“We are also extremely concerned at the precedent this sets for further commercial activity in this valley, elsewhere in the Lake District, and in other national parks.”

The Friends of the Lake District said national parks should be for the many, not the few.

It said: “This is a test case that will determine whether the Lake District National Park Authority is in the business of protecting our nationally important landscapes or warming to the idea of commercial tourist development in beautiful open countryside where it does not currently exist.

“A national park’s protection is based on the planning laws and guidelines that it is required to abide by. National park and world heritage site status both bring a responsibility to adhere to a set of values to protect the special landscapes in these areas.

The Friends, a landscape charity, said Tree Top Trek’s application disregards planning law and policies that are in place to afford a national park the highest levels of protection from development.

“The decision of the national park’s planning board on whether to recommend refusal of this planning application is guided by these policies so why is there a sense of unease amongst those opposed to this application?” it said.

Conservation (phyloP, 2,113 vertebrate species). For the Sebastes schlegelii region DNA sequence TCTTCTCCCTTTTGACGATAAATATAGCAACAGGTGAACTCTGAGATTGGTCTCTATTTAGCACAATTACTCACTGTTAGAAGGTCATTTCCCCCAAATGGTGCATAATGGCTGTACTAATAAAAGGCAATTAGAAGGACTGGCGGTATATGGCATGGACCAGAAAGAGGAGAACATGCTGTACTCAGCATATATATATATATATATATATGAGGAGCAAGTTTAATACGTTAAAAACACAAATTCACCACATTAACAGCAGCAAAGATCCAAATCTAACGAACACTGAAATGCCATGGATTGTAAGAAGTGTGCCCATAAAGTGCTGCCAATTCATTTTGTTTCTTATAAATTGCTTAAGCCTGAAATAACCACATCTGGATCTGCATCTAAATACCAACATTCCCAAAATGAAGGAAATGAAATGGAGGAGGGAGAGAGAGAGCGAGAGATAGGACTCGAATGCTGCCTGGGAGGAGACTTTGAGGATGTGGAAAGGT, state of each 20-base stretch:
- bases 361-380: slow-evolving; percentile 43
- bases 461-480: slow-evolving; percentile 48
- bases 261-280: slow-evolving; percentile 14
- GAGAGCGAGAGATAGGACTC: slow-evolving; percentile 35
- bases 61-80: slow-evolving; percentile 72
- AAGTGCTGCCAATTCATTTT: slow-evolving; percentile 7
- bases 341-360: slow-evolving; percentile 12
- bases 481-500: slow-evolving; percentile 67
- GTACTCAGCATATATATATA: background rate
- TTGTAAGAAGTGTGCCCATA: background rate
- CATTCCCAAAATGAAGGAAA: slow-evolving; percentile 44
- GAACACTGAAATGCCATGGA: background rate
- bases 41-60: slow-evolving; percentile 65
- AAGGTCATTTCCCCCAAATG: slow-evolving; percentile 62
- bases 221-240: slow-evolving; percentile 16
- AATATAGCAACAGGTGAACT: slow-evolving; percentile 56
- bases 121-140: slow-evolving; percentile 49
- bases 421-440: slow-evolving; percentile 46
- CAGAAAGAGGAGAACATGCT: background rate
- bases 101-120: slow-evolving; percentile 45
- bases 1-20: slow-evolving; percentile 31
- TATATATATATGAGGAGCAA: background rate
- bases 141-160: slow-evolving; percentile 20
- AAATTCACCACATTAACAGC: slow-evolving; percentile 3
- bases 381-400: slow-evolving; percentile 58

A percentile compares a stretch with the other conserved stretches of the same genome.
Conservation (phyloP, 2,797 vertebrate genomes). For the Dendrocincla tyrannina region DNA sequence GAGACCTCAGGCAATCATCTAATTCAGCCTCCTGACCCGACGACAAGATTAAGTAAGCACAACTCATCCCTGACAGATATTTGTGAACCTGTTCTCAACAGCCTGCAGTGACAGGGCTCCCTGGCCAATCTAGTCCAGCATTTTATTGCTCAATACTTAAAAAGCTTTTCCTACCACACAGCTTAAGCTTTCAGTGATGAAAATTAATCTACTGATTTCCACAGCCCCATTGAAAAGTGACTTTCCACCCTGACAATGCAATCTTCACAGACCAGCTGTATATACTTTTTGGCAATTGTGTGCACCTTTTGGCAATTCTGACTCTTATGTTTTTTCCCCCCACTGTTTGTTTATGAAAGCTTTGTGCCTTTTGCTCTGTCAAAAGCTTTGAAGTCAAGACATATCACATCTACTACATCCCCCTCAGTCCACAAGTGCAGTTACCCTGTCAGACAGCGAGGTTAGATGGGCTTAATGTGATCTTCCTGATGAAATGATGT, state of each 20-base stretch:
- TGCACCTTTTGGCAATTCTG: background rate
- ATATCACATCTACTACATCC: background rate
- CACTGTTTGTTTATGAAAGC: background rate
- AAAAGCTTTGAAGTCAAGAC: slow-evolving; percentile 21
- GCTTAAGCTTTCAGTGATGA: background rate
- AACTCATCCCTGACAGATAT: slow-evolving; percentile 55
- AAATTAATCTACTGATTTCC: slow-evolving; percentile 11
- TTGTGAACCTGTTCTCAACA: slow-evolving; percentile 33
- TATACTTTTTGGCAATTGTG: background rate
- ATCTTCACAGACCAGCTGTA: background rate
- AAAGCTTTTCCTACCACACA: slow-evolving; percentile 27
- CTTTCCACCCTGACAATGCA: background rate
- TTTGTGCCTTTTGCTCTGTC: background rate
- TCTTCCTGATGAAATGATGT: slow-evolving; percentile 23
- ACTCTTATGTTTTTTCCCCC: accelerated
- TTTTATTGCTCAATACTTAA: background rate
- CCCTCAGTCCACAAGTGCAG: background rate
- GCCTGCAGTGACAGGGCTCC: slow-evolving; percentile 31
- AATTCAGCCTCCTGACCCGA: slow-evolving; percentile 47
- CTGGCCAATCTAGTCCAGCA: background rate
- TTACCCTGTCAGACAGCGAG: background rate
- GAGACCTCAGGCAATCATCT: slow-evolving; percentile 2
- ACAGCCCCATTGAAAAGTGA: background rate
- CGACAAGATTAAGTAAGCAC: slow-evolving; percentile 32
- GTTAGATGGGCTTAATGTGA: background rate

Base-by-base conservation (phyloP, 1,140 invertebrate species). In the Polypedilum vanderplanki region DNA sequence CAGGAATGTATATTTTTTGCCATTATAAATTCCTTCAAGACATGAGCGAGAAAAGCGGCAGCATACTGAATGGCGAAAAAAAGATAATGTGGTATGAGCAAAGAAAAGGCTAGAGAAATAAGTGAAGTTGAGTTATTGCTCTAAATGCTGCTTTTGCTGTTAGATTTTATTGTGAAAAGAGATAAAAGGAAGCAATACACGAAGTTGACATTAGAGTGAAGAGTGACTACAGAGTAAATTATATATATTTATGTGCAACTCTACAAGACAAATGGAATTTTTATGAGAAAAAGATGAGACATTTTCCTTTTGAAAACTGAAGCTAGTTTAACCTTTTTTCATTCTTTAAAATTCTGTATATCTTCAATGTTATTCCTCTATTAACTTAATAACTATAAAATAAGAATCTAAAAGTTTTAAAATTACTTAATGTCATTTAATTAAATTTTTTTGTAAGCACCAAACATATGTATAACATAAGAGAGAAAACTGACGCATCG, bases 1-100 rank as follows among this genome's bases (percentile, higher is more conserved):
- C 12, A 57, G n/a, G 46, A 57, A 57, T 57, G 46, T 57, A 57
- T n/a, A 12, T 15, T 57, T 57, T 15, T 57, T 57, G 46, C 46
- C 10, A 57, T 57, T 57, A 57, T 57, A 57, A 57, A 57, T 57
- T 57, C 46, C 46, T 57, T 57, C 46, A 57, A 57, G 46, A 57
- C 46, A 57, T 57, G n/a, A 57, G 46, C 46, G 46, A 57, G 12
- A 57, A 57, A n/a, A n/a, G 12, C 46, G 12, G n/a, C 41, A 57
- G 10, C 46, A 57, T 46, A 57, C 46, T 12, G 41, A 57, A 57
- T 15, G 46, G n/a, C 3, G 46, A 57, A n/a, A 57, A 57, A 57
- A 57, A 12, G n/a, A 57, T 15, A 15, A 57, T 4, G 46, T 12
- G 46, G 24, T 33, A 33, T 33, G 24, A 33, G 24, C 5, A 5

“It is perhaps because the outcome of this application could have major consequences for the future of all of our national parks. Many view this application as a potential Trojan horse, both for further development at Thirlmere and as a green light for large-scale commercial development in all of our national parks.”

The organisation’s planning officer Laura Fiske said: “Friends of the Lake District is convinced that there is no justification for this development in this sensitive location and it should be refused.

“The country’s most spectacular places must remain free and open for all to appreciate and enjoy. National parks must be managed for the interests of the many and not the few.

“The size and scale of this application at 39ha – equivalent to 28 football pitches – means that the national park planning authority must treat this as a ‘major development’ and adhere to national and its own local policy introduced to protect the park’s most valuable assets including the Thirlmere valley from large-scale commercial developments.

“We are demanding that the principles and policies introduced by Parliament to protect all of our national parks from damaging development must be upheld.”

Other organisations objecting to the proposals include the British Mountaineering Council, the Wainwright Society and the Open Spaces Society.

The Lake District National Park Authority has extended the deadline for submissions to 12 January 2018.

Some articles the site thinks might be related:

  1. Controversial Thirlmere zipwire plans withdrawn over MoD low-flying concerns
  2. Friends of Lake District: Thirlmere zipwire plans are ‘litmus test for national parks’
  3. New Ogwen building will help walkers follow Darwin’s footsteps
  4. Actor Caroline Quentin joins Campaign for National Parks as president
  5. Campaigners’ survey asks: national parks, what do you think?